“They will use whatever spectrum they can get,” comments Kitts. In the US, the Federal Communications Commission has released the country’s 3.5 GHz (Band 48) frequencies – a 150MHz wide chunk of prime mid-range spectrum, previously reserved for the ‘citizens broadband’ radio service (CBRS) – for private and shared usage.
The MulteFire Alliance, which includes Nokia and Ericsson, has standardised LTE for usage in the global 5 GHz band. Its new 1.1 spec adds spectrum bands (2.4 GHz and sub-1GHz spectrum, plus the 1.9 GHz DECT band in Japan), as well as low-power wide-area (LPWA) capabilities to ape LTE-M and NB-IoT.
But MulteFire may yet become redundant as the industry starts to standardise LTE and 5G for unlicensed spectrum anyway. At the back-end of 2018, a new 3GPP work item proposed a pathway to make cellular technologies work in the unlicensed 5 GHz and 6 GHz bands.
The question of how the telecoms community will coexist with the industrial set around the fringes of these new private networks was written into the subtext of MWC 2019, the big operator trade show, last month.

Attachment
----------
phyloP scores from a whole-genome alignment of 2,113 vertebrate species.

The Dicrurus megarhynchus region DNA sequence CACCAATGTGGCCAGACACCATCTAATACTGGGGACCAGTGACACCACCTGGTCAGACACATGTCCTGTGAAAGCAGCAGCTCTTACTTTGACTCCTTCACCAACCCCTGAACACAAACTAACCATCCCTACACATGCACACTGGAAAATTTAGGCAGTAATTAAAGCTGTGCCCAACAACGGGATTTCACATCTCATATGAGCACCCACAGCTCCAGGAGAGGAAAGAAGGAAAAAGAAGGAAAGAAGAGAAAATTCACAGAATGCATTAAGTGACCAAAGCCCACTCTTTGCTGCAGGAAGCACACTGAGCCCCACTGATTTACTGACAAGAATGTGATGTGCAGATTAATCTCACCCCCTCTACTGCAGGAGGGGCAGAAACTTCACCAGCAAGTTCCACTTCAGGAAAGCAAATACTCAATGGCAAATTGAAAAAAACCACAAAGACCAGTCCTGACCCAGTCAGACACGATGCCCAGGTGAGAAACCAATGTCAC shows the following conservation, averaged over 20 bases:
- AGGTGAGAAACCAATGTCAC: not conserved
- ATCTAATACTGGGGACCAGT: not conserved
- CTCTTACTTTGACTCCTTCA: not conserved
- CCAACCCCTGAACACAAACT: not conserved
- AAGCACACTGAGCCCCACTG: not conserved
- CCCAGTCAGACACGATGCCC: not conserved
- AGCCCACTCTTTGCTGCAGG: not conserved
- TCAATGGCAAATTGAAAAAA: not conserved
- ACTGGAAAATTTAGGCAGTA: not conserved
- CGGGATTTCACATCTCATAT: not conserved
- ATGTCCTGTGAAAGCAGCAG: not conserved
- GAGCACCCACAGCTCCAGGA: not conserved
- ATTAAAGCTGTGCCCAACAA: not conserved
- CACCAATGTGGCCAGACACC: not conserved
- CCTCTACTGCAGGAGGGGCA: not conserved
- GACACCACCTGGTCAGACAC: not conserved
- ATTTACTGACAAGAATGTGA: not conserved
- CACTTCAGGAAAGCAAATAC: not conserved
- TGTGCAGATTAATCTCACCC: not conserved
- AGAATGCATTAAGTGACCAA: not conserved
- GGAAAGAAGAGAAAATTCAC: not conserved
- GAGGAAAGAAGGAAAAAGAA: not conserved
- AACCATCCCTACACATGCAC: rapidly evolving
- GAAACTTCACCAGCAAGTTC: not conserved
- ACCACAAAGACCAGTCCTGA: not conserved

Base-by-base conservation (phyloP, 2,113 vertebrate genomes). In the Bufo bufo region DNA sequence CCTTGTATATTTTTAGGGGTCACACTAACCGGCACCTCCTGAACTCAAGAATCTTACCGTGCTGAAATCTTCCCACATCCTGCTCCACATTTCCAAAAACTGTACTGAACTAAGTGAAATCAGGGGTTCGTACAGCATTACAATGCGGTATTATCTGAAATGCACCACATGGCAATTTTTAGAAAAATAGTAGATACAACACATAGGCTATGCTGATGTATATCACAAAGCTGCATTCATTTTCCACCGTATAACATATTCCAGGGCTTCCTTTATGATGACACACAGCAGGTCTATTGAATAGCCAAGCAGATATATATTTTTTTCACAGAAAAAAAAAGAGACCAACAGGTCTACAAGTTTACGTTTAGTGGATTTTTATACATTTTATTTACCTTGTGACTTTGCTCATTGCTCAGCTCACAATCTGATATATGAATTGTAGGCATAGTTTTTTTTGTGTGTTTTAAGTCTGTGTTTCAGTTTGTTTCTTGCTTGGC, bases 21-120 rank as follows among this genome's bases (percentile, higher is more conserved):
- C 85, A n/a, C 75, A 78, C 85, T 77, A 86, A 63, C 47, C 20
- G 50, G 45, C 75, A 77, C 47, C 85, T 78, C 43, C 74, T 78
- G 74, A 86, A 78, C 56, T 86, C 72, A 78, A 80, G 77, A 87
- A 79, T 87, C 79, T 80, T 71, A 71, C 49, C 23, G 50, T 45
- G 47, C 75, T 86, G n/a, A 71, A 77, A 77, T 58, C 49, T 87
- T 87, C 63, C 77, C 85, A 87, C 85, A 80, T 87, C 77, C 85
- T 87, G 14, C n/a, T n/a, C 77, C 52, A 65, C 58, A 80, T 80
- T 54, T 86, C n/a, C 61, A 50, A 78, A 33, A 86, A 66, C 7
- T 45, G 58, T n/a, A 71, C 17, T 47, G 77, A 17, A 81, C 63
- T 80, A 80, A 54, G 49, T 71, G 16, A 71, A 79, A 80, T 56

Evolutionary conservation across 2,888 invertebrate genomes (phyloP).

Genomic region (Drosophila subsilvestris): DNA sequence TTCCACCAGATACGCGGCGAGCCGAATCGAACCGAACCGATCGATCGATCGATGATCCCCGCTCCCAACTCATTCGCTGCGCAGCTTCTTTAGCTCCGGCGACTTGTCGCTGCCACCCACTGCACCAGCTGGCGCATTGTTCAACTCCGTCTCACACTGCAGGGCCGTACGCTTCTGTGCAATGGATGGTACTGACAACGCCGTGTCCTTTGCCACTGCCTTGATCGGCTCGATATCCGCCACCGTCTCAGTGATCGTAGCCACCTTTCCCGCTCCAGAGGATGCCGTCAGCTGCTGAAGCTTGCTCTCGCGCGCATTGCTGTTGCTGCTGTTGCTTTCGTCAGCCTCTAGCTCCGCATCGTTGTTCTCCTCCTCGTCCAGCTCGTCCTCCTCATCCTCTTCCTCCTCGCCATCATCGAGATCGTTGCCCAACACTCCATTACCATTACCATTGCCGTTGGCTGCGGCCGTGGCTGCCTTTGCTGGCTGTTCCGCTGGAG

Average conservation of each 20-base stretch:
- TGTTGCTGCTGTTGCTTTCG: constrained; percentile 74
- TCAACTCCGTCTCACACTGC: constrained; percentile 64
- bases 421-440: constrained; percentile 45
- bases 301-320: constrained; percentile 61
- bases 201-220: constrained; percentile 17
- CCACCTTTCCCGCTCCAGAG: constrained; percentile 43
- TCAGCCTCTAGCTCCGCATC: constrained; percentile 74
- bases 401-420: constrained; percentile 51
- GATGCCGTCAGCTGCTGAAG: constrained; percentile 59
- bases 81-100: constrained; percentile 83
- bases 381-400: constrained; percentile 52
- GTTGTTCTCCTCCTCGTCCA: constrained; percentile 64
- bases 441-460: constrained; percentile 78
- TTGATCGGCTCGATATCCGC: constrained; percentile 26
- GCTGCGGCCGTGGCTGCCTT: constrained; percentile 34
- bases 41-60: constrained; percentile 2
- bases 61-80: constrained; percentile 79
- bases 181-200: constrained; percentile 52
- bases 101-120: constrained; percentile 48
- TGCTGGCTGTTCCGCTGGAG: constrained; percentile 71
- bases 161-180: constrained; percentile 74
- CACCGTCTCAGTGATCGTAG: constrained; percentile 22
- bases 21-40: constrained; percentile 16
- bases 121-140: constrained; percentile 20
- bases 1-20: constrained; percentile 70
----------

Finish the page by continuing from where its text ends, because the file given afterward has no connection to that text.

It appears like governments, regulators, and industries are already moving on vacant spectrum. In the Netherlands, ports are already making private use of Band 41/42 (3400-3600 MHz) spectrum for LTE set-ups to control cranes and automated guided vehicles, as well as low-level LTE-based tracking.
Germany’s Federal Network Agency has just confirmed it will award spectrum for the provision of local 5G services in the second half of this year. German companies will be able to apply for spectrum in the 3.7-3.8 GHz band. So-called ‘C-Band’ spectrum as low as 3.4 GHz will be auctioned for 5G. Siemens et al are in the wings.
What about Nokia, in all of this? Behind a vast stand showing its Industry 4.0 credentials at MWC 2019, we put the question to Kitts. How many private LTE networks has it deployed for industry so far, roughly? “The pipeline is significant,” he says. What about deployments? Ten, 50, 100? “It is not 10, and it is not 50.”